Sunday, February 20, 2005

The Global Village

Sarah and I head over to M’s this afternoon, bearing early birthday cards and presents. Phil is busy catching up on chores, so the plan is to spend a few hours with M and then come back to pick him up before getting a meal somewhere.

We should probably stop bothering telling M “don’t do food” as it inevitably falls on deaf African ears. I think she’d rather die than let us leave her house unfed.

Mindful of Phil we held back as much as we could (not easy when the girl serves up plantain!) and fortunately didn’t feel so bad about not fully appreciating her efforts, when it became apparent that we weren’t to be the only guests.

All in all a party of seven adults and the cutest baby you ever saw (and hey I don’t generally like babies!), sat around shooting the breeze in a mixture of four languages.

It’s amazing how in such situations, people with no shared tongue can communicate and get along just fine. Certain themes are universal and it didn’t take an interpretation from M for us to work out the leg-pulling that was going on regarding Thiery and Stephanie sloping off to the kitchen together…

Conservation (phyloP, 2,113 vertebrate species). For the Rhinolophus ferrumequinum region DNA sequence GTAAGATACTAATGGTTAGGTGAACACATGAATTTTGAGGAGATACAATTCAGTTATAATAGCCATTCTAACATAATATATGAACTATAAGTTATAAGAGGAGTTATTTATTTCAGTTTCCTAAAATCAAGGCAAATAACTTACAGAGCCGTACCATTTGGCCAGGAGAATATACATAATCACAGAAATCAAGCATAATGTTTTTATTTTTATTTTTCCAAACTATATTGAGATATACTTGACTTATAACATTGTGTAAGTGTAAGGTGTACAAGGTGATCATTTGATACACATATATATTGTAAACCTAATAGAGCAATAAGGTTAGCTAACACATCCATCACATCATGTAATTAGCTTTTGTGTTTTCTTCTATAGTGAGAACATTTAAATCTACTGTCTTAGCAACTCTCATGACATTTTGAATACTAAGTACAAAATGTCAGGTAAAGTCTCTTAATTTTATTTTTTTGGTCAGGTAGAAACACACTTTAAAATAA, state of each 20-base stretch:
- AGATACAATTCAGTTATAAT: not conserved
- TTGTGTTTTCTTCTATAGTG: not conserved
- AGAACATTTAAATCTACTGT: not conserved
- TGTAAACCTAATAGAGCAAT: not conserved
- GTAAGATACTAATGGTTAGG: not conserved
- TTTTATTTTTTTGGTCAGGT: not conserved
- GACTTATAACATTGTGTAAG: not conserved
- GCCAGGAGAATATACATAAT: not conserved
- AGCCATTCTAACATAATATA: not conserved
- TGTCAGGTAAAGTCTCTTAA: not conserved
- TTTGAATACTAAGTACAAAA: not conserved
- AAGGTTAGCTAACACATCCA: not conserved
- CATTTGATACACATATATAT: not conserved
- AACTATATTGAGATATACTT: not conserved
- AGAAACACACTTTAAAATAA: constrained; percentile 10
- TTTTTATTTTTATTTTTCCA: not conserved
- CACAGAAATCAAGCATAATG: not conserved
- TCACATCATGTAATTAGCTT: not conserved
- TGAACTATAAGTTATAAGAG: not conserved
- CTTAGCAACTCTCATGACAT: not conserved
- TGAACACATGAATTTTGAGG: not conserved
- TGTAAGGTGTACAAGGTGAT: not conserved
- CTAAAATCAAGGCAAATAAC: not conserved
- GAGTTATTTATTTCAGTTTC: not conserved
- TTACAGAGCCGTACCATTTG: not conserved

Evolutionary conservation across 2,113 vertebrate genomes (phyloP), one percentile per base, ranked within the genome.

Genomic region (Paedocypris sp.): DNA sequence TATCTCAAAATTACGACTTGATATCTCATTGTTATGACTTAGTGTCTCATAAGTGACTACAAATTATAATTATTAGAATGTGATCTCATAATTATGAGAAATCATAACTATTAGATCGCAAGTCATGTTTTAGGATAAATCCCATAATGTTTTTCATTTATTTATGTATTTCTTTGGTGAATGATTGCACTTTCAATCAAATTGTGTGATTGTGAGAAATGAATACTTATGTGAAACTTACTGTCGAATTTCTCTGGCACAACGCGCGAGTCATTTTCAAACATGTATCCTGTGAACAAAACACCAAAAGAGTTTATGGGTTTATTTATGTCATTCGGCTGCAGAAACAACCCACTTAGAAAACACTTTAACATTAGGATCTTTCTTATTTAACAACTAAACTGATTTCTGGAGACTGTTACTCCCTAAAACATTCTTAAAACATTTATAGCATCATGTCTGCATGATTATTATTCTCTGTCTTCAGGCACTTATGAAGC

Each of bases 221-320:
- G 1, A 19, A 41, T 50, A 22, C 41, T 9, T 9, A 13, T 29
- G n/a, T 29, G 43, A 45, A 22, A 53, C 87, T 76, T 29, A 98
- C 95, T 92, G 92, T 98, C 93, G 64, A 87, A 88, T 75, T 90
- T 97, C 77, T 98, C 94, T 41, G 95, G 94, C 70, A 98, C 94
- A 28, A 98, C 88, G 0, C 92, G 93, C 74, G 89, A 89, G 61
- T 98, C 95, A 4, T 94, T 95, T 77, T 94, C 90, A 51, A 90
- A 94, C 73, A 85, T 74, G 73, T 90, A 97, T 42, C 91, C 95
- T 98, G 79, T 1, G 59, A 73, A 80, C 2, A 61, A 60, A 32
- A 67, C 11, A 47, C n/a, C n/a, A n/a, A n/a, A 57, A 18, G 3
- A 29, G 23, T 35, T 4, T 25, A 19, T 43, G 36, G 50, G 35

Similarly watching videos of pop stars from M’s home country was great entertainment. You also realise how small a world it’s become, when M divulges that several of the artistes are new since she had to flee the country, but she keeps up via a guy that sells DVD’s on a stall in Manchester.

One video in particular did highlight that in other ways the world is still very diverse. My French was good enough to work out the introductory playlet. Basically the female lead refuses the amorous attentions of her husband due to being exhausted, only for him to consequently pack his bags and walk out to ‘get better elsewhere’, deaf to her pleas for him not to leave her and the children.

Sarah and I were expecting the song therefore to be along the lines of “the man done me wrong” (maybe a west African take on I Will Survive”?), but no, our able translator M, tells us quite the opposite is true. Whilst female emancipation is a growing force in her home country, there is equally a backlash calling women back to more submissive roles. This song falls into the latter camp and basically exhalts women to treat their men right so they don’t leave in search of the greener grass.


Faith is restored with the next video however, of an altogether more self-assured woman seemingly far more in command of her sexuality than the bum wiggling eye-candy in the videos thus far. M tells us she’s quite famous and owns one of the countries radio stations. Makes sense – we can’t see her taking any nonsense from men. Or M for that matter…if ever there was a person for whom the phrase “doesn’t suffer fools lightly” was invented.

Eventually we take our leave, pick up Phil and head for the Punjab (where Sarah and I satisfy our selves with starters). It’s probably a sign that we definitely go there too much, when the head waiter excuses his usual litany of good-natured abuse on the basis of “yeah but you guys aren’t customers, you’re…”.

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